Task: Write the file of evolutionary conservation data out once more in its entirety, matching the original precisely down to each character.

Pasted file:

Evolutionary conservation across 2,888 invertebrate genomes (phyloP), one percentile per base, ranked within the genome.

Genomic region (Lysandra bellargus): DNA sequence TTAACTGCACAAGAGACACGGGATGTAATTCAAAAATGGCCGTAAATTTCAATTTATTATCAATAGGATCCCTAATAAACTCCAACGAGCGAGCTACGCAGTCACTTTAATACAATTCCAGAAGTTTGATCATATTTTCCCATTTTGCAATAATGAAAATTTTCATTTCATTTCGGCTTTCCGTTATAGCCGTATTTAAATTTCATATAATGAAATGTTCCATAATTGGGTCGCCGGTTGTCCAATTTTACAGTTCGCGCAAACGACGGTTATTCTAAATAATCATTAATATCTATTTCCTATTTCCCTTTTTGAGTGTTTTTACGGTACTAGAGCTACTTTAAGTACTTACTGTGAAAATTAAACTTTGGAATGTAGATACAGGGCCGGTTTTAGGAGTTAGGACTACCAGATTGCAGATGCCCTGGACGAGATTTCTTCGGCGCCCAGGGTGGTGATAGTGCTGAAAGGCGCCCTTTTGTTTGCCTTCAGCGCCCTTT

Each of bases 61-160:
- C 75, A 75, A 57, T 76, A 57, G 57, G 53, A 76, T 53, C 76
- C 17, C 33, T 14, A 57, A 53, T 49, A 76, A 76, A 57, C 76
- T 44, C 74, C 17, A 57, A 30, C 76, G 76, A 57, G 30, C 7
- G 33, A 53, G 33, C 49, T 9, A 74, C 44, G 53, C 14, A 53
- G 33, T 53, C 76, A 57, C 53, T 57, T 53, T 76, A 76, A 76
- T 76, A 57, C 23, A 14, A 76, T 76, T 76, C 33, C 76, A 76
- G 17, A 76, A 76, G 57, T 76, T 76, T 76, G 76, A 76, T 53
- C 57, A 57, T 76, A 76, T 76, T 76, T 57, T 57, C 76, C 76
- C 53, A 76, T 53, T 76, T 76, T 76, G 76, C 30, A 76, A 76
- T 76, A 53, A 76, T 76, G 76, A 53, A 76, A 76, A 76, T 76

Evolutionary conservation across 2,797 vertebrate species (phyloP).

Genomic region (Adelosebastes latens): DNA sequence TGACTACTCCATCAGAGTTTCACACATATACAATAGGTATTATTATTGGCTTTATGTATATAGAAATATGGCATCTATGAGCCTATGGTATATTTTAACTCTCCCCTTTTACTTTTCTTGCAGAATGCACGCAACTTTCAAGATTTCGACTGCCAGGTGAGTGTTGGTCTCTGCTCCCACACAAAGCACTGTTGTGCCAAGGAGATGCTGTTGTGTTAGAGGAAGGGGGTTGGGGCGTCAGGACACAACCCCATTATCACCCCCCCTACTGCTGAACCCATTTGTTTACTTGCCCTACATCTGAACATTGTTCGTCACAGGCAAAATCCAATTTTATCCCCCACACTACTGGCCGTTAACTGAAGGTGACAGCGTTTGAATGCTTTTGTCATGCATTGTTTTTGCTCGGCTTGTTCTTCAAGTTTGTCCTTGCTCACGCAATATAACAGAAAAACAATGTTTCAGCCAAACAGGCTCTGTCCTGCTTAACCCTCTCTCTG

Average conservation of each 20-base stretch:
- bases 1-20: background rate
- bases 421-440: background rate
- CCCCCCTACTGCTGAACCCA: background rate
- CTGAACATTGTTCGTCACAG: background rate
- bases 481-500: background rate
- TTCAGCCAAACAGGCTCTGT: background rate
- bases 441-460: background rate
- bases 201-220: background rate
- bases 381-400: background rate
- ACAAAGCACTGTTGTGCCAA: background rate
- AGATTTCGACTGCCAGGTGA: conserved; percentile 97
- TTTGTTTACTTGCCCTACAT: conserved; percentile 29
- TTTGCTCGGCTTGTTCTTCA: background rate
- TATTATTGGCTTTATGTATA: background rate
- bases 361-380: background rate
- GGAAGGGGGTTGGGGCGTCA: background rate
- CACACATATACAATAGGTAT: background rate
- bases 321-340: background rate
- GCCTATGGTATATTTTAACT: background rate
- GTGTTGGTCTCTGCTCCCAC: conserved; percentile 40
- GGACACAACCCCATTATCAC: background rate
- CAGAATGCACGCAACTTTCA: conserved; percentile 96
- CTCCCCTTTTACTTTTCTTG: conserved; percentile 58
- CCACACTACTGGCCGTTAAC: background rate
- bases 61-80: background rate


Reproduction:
Evolutionary conservation across 2,888 invertebrate genomes (phyloP), one percentile per base, ranked within the genome.

Genomic region (Lysandra bellargus): DNA sequence TTAACTGCACAAGAGACACGGGATGTAATTCAAAAATGGCCGTAAATTTCAATTTATTATCAATAGGATCCCTAATAAACTCCAACGAGCGAGCTACGCAGTCACTTTAATACAATTCCAGAAGTTTGATCATATTTTCCCATTTTGCAATAATGAAAATTTTCATTTCATTTCGGCTTTCCGTTATAGCCGTATTTAAATTTCATATAATGAAATGTTCCATAATTGGGTCGCCGGTTGTCCAATTTTACAGTTCGCGCAAACGACGGTTATTCTAAATAATCATTAATATCTATTTCCTATTTCCCTTTTTGAGTGTTTTTACGGTACTAGAGCTACTTTAAGTACTTACTGTGAAAATTAAACTTTGGAATGTAGATACAGGGCCGGTTTTAGGAGTTAGGACTACCAGATTGCAGATGCCCTGGACGAGATTTCTTCGGCGCCCAGGGTGGTGATAGTGCTGAAAGGCGCCCTTTTGTTTGCCTTCAGCGCCCTTT

Each of bases 61-160:
- C 75, A 75, A 57, T 76, A 57, G 57, G 53, A 76, T 53, C 76
- C 17, C 33, T 14, A 57, A 53, T 49, A 76, A 76, A 57, C 76
- T 44, C 74, C 17, A 57, A 30, C 76, G 76, A 57, G 30, C 7
- G 33, A 53, G 33, C 49, T 9, A 74, C 44, G 53, C 14, A 53
- G 33, T 53, C 76, A 57, C 53, T 57, T 53, T 76, A 76, A 76
- T 76, A 57, C 23, A 14, A 76, T 76, T 76, C 33, C 76, A 76
- G 17, A 76, A 76, G 57, T 76, T 76, T 76, G 76, A 76, T 53
- C 57, A 57, T 76, A 76, T 76, T 76, T 57, T 57, C 76, C 76
- C 53, A 76, T 53, T 76, T 76, T 76, G 76, C 30, A 76, A 76
- T 76, A 53, A 76, T 76, G 76, A 53, A 76, A 76, A 76, T 76

Evolutionary conservation across 2,797 vertebrate species (phyloP).

Genomic region (Adelosebastes latens): DNA sequence TGACTACTCCATCAGAGTTTCACACATATACAATAGGTATTATTATTGGCTTTATGTATATAGAAATATGGCATCTATGAGCCTATGGTATATTTTAACTCTCCCCTTTTACTTTTCTTGCAGAATGCACGCAACTTTCAAGATTTCGACTGCCAGGTGAGTGTTGGTCTCTGCTCCCACACAAAGCACTGTTGTGCCAAGGAGATGCTGTTGTGTTAGAGGAAGGGGGTTGGGGCGTCAGGACACAACCCCATTATCACCCCCCCTACTGCTGAACCCATTTGTTTACTTGCCCTACATCTGAACATTGTTCGTCACAGGCAAAATCCAATTTTATCCCCCACACTACTGGCCGTTAACTGAAGGTGACAGCGTTTGAATGCTTTTGTCATGCATTGTTTTTGCTCGGCTTGTTCTTCAAGTTTGTCCTTGCTCACGCAATATAACAGAAAAACAATGTTTCAGCCAAACAGGCTCTGTCCTGCTTAACCCTCTCTCTG

Average conservation of each 20-base stretch:
- bases 1-20: background rate
- bases 421-440: background rate
- CCCCCCTACTGCTGAACCCA: background rate
- CTGAACATTGTTCGTCACAG: background rate
- bases 481-500: background rate
- TTCAGCCAAACAGGCTCTGT: background rate
- bases 441-460: background rate
- bases 201-220: background rate
- bases 381-400: background rate
- ACAAAGCACTGTTGTGCCAA: background rate
- AGATTTCGACTGCCAGGTGA: conserved; percentile 97
- TTTGTTTACTTGCCCTACAT: conserved; percentile 29
- TTTGCTCGGCTTGTTCTTCA: background rate
- TATTATTGGCTTTATGTATA: background rate
- bases 361-380: background rate
- GGAAGGGGGTTGGGGCGTCA: background rate
- CACACATATACAATAGGTAT: background rate
- bases 321-340: background rate
- GCCTATGGTATATTTTAACT: background rate
- GTGTTGGTCTCTGCTCCCAC: conserved; percentile 40
- GGACACAACCCCATTATCAC: background rate
- CAGAATGCACGCAACTTTCA: conserved; percentile 96
- CTCCCCTTTTACTTTTCTTG: conserved; percentile 58
- CCACACTACTGGCCGTTAAC: background rate
- bases 61-80: background rate